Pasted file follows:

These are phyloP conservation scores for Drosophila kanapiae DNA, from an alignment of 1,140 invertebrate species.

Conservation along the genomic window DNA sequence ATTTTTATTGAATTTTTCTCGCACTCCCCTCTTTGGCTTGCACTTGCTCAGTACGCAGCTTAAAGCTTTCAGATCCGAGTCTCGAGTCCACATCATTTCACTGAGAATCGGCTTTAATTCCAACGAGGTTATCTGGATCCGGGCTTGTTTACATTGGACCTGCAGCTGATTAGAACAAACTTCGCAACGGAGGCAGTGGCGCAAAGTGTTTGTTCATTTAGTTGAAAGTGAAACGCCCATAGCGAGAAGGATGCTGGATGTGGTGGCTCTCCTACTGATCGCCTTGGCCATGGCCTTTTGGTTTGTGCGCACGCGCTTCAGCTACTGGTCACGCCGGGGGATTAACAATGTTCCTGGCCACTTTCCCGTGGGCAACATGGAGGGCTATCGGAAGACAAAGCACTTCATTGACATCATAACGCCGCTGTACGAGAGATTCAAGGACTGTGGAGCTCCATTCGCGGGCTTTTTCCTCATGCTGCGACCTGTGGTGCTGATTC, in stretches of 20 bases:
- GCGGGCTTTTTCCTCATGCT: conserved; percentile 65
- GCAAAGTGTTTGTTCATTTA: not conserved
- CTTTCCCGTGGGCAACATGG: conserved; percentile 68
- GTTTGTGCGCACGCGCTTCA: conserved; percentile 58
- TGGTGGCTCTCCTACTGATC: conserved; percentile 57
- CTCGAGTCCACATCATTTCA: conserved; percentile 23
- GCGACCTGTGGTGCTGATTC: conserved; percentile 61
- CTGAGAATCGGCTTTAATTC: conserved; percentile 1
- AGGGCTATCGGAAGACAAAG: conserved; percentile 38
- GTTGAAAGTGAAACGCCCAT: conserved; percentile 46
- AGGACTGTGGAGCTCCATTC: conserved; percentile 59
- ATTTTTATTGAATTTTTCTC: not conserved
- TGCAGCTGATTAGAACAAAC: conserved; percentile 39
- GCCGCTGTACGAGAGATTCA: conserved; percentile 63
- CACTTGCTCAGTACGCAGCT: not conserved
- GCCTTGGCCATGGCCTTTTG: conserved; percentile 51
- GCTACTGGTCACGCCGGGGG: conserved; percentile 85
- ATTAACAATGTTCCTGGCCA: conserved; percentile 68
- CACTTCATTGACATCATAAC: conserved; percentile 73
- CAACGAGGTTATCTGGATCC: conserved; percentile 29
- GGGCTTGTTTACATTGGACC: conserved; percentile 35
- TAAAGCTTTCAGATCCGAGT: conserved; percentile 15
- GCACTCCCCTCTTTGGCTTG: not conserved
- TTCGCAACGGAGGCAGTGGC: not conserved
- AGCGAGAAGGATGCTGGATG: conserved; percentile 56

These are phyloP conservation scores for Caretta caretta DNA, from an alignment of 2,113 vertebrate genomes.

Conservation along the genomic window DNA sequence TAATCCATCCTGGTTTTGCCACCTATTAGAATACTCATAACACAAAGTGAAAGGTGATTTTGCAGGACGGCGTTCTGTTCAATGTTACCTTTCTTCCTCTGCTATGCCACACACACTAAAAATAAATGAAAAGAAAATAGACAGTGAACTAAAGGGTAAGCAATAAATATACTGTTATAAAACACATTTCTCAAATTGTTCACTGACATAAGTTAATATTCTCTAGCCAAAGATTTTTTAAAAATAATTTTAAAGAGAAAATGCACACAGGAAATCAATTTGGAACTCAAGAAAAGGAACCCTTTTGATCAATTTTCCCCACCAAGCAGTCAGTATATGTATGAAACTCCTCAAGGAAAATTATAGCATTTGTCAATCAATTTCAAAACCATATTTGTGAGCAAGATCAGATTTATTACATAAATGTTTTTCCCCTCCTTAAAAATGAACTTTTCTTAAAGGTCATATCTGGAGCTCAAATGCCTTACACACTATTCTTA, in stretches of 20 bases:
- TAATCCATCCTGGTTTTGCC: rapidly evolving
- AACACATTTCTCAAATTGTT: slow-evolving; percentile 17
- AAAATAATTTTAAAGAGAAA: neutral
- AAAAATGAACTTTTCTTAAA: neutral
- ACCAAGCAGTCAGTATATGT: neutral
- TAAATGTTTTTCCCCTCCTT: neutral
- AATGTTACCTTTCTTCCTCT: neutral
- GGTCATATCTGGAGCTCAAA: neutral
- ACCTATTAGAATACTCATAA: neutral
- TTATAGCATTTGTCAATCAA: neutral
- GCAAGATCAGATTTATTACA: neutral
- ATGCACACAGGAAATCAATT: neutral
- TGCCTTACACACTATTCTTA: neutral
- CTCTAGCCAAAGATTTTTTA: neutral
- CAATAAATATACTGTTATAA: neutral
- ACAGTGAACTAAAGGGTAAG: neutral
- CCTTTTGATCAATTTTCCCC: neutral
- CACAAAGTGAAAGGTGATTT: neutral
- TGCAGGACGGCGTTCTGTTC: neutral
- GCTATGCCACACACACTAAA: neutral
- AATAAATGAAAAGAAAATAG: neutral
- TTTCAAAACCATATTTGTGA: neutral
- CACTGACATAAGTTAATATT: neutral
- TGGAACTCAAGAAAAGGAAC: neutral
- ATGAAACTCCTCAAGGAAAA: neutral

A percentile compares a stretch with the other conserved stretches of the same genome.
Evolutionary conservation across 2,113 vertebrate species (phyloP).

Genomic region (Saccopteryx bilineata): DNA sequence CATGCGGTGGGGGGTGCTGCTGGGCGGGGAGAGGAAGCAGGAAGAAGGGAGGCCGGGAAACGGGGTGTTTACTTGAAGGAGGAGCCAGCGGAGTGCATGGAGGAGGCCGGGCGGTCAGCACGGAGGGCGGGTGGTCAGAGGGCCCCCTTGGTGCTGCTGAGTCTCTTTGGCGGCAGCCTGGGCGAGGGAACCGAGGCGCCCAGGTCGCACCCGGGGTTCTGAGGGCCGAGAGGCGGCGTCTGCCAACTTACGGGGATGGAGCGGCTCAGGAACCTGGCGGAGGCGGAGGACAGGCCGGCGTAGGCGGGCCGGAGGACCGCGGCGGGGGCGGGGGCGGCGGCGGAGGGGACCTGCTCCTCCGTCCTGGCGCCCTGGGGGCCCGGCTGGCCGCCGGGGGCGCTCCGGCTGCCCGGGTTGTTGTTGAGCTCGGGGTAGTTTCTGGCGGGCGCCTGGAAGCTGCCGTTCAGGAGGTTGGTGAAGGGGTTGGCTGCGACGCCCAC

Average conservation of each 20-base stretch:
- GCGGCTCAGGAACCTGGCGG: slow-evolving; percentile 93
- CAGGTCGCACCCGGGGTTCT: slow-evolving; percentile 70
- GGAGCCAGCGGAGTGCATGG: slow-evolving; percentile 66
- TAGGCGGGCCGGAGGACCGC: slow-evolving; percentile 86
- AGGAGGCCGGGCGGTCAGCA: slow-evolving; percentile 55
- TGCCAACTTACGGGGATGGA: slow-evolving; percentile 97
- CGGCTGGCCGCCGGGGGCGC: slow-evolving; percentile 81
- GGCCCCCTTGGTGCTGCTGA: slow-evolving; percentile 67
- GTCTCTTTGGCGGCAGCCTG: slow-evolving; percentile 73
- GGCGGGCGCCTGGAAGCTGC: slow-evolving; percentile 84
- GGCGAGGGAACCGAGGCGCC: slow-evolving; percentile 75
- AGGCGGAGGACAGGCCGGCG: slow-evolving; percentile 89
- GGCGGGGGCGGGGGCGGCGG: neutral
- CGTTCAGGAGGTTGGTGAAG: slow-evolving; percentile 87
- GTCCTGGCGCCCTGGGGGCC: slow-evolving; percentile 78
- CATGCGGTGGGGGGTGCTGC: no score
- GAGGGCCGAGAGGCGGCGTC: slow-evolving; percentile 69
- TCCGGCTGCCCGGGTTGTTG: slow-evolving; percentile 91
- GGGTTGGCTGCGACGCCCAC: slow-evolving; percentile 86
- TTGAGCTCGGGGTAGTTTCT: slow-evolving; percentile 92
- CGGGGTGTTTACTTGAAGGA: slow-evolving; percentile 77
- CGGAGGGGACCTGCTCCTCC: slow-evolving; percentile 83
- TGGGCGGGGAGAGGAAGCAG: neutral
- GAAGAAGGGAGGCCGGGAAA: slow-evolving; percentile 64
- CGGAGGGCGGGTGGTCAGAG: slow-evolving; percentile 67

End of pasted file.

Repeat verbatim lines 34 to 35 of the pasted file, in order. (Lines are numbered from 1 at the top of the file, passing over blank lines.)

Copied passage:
- ACCAAGCAGTCAGTATATGT: neutral
- TAAATGTTTTTCCCCTCCTT: neutral